Advertisement

Sharing ConvNet Across Heterogeneous Tasks

  • Takumi KobayashiEmail author
Conference paper
Part of the Lecture Notes in Computer Science book series (LNCS, volume 10635)

Abstract

Deep convolutional neural network (ConvNet) is one of the most promising approaches to produce state-of-the-art performance on image recognition. The ConvNet exhibits excellent performance on the task of the training target as well as favorable transferability to the other datasets/tasks. It, however, is still dependent on the characteristics of the training dataset and thus deteriorates performance on the other types of task, such as by transferring the ConvNet pre-trained on ImageNet from object classification to scene classification. In this paper, we propose a method to improve generalization performance of ConvNets. In the proposed method, the ConvNet layers are partially shared across heterogeneous tasks (datasets) in end-to-end learning, while the remaining layers are tailored to respective datasets. The method provides models of various generality and specialty by controlling the degree of shared layers, which are effectively trained by introducing the diversity into mini-batches. It is also applicable to fine-tuning the ConvNet especially on a smaller-scale dataset. The experimental results on image classification using ImageNet and Places-365 datasets show that our method improves performance on those datasets as well as provides the pre-trained ConvNet of higher generalization power with favorable transferability.

References

  1. 1.
    Krizhevsky, A., Sutskever, I., Hinton, G.E.: Imagenet classification with deep convolutional neural networks. In: NIPS, pp. 1097–1105 (2012)Google Scholar
  2. 2.
    LeCun, Y., Boser, B., Denker, J.S., Henderson, D., Howard, R.E., Hubbard, W., Jackel, L.D.: Backpropagation applied to handwritten zip code recognition. Neural Comput. 1(4), 541–551 (1989)CrossRefGoogle Scholar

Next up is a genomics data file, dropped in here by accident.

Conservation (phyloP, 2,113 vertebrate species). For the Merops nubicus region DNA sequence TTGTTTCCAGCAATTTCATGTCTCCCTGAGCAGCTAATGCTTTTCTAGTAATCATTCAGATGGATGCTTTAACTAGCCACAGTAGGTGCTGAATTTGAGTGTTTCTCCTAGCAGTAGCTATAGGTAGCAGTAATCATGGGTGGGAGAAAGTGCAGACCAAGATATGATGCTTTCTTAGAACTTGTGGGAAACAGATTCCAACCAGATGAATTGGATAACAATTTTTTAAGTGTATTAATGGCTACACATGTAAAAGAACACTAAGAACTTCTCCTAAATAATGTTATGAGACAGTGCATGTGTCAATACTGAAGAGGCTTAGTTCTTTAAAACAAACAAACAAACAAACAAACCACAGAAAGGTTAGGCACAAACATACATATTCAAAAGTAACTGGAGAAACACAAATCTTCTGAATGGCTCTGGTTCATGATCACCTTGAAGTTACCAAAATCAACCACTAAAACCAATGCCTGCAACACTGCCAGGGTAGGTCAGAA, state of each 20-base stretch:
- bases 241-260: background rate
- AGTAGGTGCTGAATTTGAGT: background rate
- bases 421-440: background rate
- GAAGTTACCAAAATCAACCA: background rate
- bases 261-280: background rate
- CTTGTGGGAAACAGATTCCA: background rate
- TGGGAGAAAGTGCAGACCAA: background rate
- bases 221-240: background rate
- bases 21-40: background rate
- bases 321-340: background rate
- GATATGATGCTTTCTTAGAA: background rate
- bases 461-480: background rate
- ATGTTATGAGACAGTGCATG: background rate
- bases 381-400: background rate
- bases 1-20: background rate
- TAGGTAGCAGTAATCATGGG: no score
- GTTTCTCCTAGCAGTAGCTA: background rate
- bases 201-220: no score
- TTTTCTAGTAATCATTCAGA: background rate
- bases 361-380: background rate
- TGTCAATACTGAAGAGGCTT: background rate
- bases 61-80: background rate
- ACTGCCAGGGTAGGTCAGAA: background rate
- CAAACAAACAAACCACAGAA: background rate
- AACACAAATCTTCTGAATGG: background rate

3. 3.
    Ouyang, W., Wang, X., Zeng, X., Qiu, S., Luo, P., Tian, Y., Li, H., Yang, S., Wang, Z., Loy, C., Tang, X.: Deepid-net: deformable deep convolutional neural networks for object detection. In: CVPR, pp. 2403–2412 (2015)Google Scholar
  4. 4.
    Bertinetto, L., Valmadre, J., Henriques, J., Vedaldi, A., Torr, P.: Fully-convolutional siamese networks for object tracking arXiv:1606.09549 (2016)
  5. 5.
    Deng, J., Dong, W., Socher, R., Li, L.J., Li, K., Fei-Fei, L.: Imagenet: a large-scale hierarchical image database. In: CVPR, pp. 248–255 (2009)Google Scholar
  6. 6.
    Zhou, B., Khosla, A., Lapedriza, A., Torralba, A., Oliva, A.: Places: an image database for deep scene understanding. arXiv:1610.02055 (2016)
  7. 7.
    Nair, V., Hinton, G.E.: Rectified linear units improve restricted Boltzmann machines. In: ICML, pp. 807–814 (2010)Google Scholar
  8. 8.
    Srivastava, N., Hinton, G., Krizhevsky, A., Sutskever, I., Salakhutdinov, R.: Dropout: a simple way to prevent neural networks from overfitting. J. Mach. Learn. Res. 15, 1929–1958 (2014)zbMATHMathSciNetGoogle Scholar
  9. 9.
    Ioffe, S., Szegedy, C.: Batch normalization: accelerating deep network training by reducing internal covariate shift. J. Mach. Learn. Res. 37, 448–456 (2015)Google Scholar
  10. 10.